As the wide-eyed girls huddled close, hoping to catch his every word, the most celebrated football player on campus made an entirely unnecessary introduction.
"I'm Dorian," he said last Saturday, just as the midday sun was starting to scorch the artificial turf at Las Vegas Bishop Gorman High. "I'm the quarterback here."
Dorian Thompson-Robinson had come to coach the freshman powder-puff team. It was a practice filled with wobbly passes and meandering routes. Then, a revelation. A ballcarrier made an ankle-breaking spin move, flags flapping off her waist as she left the defender sprawled on the field.
Thompson-Robinson broke into a high-pitched howl as he sprinted in a semicircle.
"That's it!" the senior yelled. "She's in the starting rotation!"
There was some symmetry to the moment, one former unproven talent discovering another.
Thompson-Robinson received his first college scholarship offer three years ago as a freshman, before making his varsity debut. UCLA offered him a scholarship a year later, in the summer of 2016, before he had taken his first snap as the varsity starting quarterback.
When Thompson-Robinson committed to the Bruins last spring, it made him the probable successor to quarterback Josh Rosen after having thrown only a sprinkling of passes as a backup.
"Here's a guy who didn't play, had no film, and all he was was a dynamic athlete," said Yogi Roth, one of Thompson-Robinson's instructors in the Elite 11 quarterback competition. "Well, that's hard."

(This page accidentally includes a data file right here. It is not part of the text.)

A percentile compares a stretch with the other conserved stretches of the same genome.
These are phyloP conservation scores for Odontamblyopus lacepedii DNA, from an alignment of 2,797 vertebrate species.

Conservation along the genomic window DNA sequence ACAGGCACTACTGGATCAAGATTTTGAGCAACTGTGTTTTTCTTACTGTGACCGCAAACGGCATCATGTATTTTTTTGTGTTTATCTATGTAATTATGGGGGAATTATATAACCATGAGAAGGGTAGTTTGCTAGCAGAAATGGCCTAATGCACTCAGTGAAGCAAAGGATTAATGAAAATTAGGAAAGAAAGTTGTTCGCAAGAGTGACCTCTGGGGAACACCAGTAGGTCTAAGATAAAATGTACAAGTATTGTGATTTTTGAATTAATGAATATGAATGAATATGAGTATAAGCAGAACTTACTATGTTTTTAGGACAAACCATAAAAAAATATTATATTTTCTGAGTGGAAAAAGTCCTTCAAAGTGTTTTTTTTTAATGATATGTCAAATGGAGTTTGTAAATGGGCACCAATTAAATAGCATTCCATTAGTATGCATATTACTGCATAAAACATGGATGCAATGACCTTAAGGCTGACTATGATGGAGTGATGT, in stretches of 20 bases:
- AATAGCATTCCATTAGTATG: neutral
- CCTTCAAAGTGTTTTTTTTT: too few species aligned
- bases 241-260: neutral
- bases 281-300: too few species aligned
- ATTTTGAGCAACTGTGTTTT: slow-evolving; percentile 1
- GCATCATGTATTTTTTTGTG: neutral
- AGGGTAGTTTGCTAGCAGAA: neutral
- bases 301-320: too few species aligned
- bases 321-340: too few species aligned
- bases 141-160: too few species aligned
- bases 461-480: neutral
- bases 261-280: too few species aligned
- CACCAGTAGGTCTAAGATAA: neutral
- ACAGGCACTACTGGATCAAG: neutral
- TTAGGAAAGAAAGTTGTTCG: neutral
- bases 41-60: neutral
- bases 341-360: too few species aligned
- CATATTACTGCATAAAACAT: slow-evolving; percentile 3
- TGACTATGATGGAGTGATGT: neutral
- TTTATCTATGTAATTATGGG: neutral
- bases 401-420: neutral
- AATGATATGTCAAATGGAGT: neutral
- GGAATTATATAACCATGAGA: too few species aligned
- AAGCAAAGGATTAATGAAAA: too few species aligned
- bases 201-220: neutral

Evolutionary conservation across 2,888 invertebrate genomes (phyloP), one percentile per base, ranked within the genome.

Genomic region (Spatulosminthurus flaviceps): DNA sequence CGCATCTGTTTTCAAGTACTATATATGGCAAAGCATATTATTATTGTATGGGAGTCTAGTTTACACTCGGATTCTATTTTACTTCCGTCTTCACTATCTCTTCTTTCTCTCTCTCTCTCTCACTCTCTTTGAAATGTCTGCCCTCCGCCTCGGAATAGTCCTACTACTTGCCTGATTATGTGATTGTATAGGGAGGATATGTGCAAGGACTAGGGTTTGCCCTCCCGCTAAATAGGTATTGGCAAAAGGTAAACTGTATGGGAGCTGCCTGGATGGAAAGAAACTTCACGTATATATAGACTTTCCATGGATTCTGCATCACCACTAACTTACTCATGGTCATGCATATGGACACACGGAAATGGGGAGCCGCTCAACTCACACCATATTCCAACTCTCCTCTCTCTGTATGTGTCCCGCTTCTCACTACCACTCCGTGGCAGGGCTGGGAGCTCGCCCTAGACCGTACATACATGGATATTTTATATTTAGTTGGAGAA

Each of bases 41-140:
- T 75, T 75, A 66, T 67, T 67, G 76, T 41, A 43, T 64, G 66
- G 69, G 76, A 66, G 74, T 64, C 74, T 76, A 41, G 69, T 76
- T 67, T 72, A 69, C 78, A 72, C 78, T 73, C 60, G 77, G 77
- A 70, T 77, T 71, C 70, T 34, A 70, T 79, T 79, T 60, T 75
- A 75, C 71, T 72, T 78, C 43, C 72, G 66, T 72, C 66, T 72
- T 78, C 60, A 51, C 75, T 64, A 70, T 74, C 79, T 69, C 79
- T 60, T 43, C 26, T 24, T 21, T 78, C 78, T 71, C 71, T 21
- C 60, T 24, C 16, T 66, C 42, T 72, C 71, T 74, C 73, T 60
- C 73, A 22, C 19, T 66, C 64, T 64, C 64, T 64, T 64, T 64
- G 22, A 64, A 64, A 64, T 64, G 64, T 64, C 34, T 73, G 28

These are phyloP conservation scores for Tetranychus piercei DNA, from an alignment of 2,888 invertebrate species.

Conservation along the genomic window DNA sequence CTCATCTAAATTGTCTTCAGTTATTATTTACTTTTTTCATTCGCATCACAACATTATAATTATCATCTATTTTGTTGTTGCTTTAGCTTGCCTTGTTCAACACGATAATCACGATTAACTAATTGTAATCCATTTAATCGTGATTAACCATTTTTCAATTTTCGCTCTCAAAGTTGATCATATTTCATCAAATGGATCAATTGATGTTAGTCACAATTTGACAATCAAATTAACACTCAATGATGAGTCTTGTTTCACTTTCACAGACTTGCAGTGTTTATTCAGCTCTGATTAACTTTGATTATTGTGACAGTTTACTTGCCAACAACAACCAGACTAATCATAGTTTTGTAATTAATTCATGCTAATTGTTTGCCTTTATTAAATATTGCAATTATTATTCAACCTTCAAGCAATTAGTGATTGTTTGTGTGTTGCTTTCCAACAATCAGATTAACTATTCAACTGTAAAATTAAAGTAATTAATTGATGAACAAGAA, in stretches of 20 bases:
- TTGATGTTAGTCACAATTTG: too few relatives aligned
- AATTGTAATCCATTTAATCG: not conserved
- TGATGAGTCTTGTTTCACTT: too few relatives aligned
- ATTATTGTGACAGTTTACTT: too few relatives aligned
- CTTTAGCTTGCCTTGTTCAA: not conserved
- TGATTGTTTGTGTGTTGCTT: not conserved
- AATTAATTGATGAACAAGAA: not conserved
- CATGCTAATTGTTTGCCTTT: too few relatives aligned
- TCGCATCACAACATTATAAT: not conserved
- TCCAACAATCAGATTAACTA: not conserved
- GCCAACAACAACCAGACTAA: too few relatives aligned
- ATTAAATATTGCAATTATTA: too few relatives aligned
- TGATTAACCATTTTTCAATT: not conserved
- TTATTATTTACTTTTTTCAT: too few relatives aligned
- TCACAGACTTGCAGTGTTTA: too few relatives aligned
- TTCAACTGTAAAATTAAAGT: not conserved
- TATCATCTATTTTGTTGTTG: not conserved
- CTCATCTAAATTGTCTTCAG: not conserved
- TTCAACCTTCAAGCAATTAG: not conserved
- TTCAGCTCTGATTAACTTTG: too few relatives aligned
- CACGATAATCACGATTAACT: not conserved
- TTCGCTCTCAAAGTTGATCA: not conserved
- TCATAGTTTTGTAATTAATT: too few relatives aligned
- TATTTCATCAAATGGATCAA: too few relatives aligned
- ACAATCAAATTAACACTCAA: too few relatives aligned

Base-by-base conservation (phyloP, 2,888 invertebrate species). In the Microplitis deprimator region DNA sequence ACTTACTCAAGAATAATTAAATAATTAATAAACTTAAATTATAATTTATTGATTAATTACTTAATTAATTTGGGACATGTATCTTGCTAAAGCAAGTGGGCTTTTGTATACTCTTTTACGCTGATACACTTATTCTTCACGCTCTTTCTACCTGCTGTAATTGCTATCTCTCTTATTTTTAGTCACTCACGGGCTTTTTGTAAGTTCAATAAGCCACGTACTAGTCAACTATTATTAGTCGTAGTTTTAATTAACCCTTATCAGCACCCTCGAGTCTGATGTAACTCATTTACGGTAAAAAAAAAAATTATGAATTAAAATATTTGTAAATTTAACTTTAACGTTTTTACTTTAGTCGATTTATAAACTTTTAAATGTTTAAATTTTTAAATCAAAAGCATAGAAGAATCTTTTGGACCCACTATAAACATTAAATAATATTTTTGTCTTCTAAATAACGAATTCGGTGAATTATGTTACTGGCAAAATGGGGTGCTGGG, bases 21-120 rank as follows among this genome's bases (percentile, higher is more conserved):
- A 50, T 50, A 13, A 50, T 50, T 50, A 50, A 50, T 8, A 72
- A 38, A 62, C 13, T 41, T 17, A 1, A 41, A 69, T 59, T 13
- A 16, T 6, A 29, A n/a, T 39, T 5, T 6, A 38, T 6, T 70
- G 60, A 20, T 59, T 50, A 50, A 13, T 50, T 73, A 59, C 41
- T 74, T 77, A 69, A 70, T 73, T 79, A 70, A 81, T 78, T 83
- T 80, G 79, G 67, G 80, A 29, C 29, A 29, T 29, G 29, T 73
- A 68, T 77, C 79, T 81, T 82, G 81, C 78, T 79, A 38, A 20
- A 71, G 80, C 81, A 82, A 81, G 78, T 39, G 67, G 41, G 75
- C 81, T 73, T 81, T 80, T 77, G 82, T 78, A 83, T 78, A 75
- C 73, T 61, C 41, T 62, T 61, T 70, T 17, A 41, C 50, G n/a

What his many suitors saw was a 6-foot-2, 200-pound dual-threat athlete with polished footwork and a quick release.
Those qualities might have been trumped by his patience and perseverance. Thompson-Robinson waited two years for his chance to play quarterback this season while Ohio State-bound Tate Martell manned the position.
Thompson-Robinson's mother, Melva, mentioned that he could always move to Ohio and play for a high school there because her brother lived just outside of Columbus and … never mind.
"When she said 'Ohio,' " Thompson-Robinson recalled, "I was like, 'Nah, I don't really want to do that.' "
Rather than transfer, like so many others in his position might have done, Thompson-Robinson switched to wide receiver. That meant he would have to redouble his efforts in order to enhance his fledgling skills as a quarterback.
He worked with one quarterback coach in his hometown and another in Arizona, his mother shooting and uploading workout footage onto a Google drive so that her son could be critiqued from afar. Thompson-Robinson also attended every off-season passing tournament and camp he could feasibly enter, showing recruiters that he could throw the ball even more capably than he could catch it.
It was at one of the camps, Roth said, that Thompson-Robinson wowed UCLA offensive coordinator Jedd Fisch, then the quarterbacks coach and passing game coordinator at Michigan. (College coaches cannot comment on recruits until they sign binding letters of intent.)
Roth found himself equally taken with the mysterious prospect who oozed competitiveness and crisply delivered passes with pinpoint accuracy.
"I was like, 'Who is this guy?' " said Roth, also an analyst for the Pac-12 Networks. "I remember going up to our staff and I was like, 'Man, he's one of the best guys here.' I thought that the ceiling of this young man was extremely high."
Thompson-Robinson eventually received more than 30 scholarship offers before committing to UCLA in April. He said he loved the campus and coach Jim Mora's "whole kind of get-down, I guess you could say," and it probably didn't hurt that Rosen is projected to be taken high in the first round of the 2018 NFL draft if he decides to make himself available.